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Fearless and unperplexed,

When I wage battle next,
What weapons to select, what armour to indue.

15
Youth ended, I shall try

My gain or loss thereby;
Leave the fire ashes, what survives is gold:

And I shall weigh the same,

Give life its praise or blame:
Young, all lay in dispute; I shall know, being old.

16
For note, when evening shuts,

A certain moment cuts
The deed off, calls the glory from the grey :

A whisper from the west

Shoots-Add this to the rest, Take it and try its worth: here dies another day.'

17
So, still within this life,

Though lifted o'er its strife,
Let me discern, compare, pronounce at last,

'This rage was right i' the main,

That acquiescence vain : The Future I may face now I have proved the Past.'

18
For more is not reserved

To man, with soul just nerved
To act to-morrow what he learns to-day:

Here, work enough to watch

The Master work, and catch Hints of the proper craft, tricks of the tool's true play.

19 As it was better, youth

Should strive, through acts unçouth, Toward making, than repose on aught found made;

So, better, age, exempt

From strife, should know, than tempt Further. Thou waitedst age; wait death nor be

afraid !

20

Enough now,

if the Right And Good and Infinite Be named here, as thou callest thy hand thine own,

With knowledge absolute,

Subject to no dispute From fools that crowded youth, nor let thee feel

alone.

21

Be there, for once and all,

Severed great minds from small, Announced to each his station in the Past!

Was I, the world arraigned,

Were they, my soul disdained, Right? Let age speak the truth and give us peace

at last!

22

Now, who shall arbitrate?

Ten men love what I hate,
Shun what I follow, slight what I receive;

Ten, who in ears and eyes

Match me: we all surmise, They, this thing, and I, that: whom shall my soul believe?

23 Not on the vulgar mass

Called 'work,' must sentence pass, Things done, that took the eye and had the price;

O’er which, from level stand,

The low world laid its hand, Found straightway to its mind, could value in a

trice:

24
But all, the world's coarse thumb

And finger failed to plumb,
So passed in making up the main account;

All instincts immature,

All purposes unsure, That weighed not as his work, yet swelled the man's amount:

25 Thoughts hardly to be packed

Into a narrow act, Fancies that broke through language and escaped;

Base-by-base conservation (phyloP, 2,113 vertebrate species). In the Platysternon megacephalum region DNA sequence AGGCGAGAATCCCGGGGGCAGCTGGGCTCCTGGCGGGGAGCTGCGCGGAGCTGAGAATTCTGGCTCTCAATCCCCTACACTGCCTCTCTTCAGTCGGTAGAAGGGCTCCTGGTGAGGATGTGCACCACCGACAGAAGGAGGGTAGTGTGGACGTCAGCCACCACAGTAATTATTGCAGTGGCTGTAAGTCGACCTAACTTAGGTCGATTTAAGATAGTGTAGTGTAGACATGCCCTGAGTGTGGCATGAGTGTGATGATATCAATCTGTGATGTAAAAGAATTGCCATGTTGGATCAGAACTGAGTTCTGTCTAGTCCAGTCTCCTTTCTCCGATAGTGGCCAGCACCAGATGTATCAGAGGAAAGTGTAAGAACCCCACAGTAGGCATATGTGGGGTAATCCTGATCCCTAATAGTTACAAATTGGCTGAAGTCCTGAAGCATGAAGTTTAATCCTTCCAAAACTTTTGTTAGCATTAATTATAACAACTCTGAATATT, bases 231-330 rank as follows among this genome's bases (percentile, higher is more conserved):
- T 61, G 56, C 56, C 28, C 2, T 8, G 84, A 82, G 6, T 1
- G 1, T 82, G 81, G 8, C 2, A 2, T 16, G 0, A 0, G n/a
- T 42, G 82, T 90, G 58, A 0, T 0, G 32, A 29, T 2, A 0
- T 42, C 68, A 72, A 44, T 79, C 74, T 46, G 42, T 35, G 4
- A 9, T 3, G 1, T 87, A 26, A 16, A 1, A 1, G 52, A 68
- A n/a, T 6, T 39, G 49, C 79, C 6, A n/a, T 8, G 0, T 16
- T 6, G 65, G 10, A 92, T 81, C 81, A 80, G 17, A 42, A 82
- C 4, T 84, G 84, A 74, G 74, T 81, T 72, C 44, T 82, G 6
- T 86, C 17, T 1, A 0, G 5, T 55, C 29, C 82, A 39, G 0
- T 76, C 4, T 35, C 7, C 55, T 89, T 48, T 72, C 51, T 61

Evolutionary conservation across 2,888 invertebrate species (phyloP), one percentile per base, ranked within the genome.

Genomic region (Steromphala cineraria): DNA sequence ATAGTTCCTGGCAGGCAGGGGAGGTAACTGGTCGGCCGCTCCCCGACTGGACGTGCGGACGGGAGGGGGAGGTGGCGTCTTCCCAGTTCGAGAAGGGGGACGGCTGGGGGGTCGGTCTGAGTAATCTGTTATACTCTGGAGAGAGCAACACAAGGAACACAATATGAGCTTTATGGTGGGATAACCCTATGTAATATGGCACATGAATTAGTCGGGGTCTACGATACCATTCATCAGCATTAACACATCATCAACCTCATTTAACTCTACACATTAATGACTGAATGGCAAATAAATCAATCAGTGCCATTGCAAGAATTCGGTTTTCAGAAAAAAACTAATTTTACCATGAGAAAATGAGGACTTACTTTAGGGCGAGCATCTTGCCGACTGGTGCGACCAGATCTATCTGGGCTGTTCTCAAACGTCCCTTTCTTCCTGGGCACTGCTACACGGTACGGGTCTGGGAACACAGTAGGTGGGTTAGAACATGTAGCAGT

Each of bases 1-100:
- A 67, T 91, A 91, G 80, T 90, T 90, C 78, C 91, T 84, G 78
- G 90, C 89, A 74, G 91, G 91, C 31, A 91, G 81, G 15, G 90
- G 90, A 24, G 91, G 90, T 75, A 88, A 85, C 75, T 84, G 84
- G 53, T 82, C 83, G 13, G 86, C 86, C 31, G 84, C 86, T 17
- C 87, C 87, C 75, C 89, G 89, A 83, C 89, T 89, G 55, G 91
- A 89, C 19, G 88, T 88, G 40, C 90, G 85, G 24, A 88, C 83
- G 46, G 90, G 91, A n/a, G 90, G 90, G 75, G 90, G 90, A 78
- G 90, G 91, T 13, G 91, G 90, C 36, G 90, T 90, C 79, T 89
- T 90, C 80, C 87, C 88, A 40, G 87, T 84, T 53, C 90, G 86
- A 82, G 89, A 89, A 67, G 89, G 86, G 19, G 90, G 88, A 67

All I could never be,

All, men ignored in me. This, I was worth to God, whose wheel the pitcher shaped.

26
Aye, note that Potter's wheel,

That metaphor! and feel
Why time spins fast, why passive lies our clay, -

Thou, to whom fools propound,

When the wine makes its round, "Since life fleets, all is change; the Past gone, seize to-day!'

27 Fool! All that is, at all,

Lasts ever, past recall; Earth changes, but thy soul and God stand sure:

What entered into thee,

That was, is, and shall be: Time's wheel runs back or stops; Potter and clay endure.

28
He fixed thee mid this dance

Of plastic circumstance,
This Present, thou, forsooth, wouldst fain arrest :

Machinery just meant

To give thy soul its bent, Try thee and turn thee forth, sufficiently impressed.

29
What though the earlier grooves

Which ran the laughing loves
Around thy base, no longer pause and press ?

What though, about thy rim,

Skull-things in order grim
Grow out, in graver mood, obey the sterner stress?

30
Look not thou down but up!

To uses of a cup,
The festal board, lamp's flash and trumpet's peal,

The new wine's foaming flow,

The Master's lips aglow! Thou, heaven's consummate cup, what needst thou with earth's wheel?

31
But I need, now as then,

Thee, God, who mouldest men;
And since, not even while the whirl was worst,

Did I,—to the wheel of life

With shapes and colours rife, Bound dizzily,-mistake my end, to slake Thy thirst:

32
So, take and use Thy work!

Amend what flaws may lurk,
What strain o' the stuff, what warpings past the

aim!
My times be in Thy hand!

Perfect the cup as planned ! Let age approve of youth, and death complete the same!

R. Browning

CCCLXXVI

TUBAL CAIN Old Tubal Cain was a man of might

In the days when Earth was young;

By the fierce red light of his furnace bright

The strokes of his hammer rung; And he lifted high his brawny hand

On the iron glowing clear, Till the sparks rushed out in scarlet showers,

As he fashioned the sword and spear. And he sang— Hurra for my handiwork !

Hurra for the spear and sword ! Hurra for the hand that shall wield them well,

For he shall be king and lord !'

To Tubal Cain came many a one,

As he wrought by his roaring fire, And each one prayed for a strong steel blade

As the crown of his desire: And he made them weapons sharp and strong,

Till they shouted loud for glee, And gave him gifts of pearl and gold, And spoils

of the forest free. And they sang-Hurra for Tubal Cain,

Who hath given us strength anew! Hurra for the smith, hurra for the fire,

And hurra for the metal true!'

But a sudden change came o'er his heart,

Ere the setting of the sun,
And Tubal Cain was filled with pain

For the evil he had done;
He saw that men, with rage and hate,

Made war upon their kind,
That the land was red with the blood they shed

In their lust for carnage, blind.
And he said — Alas! that ever I made,

Or that skill of mine should plan,
The spear and the sword for men whose joy

Is to slay their fellow-man.'

And for many a day old Tubal Cain

Sat brooding o'er his woe;

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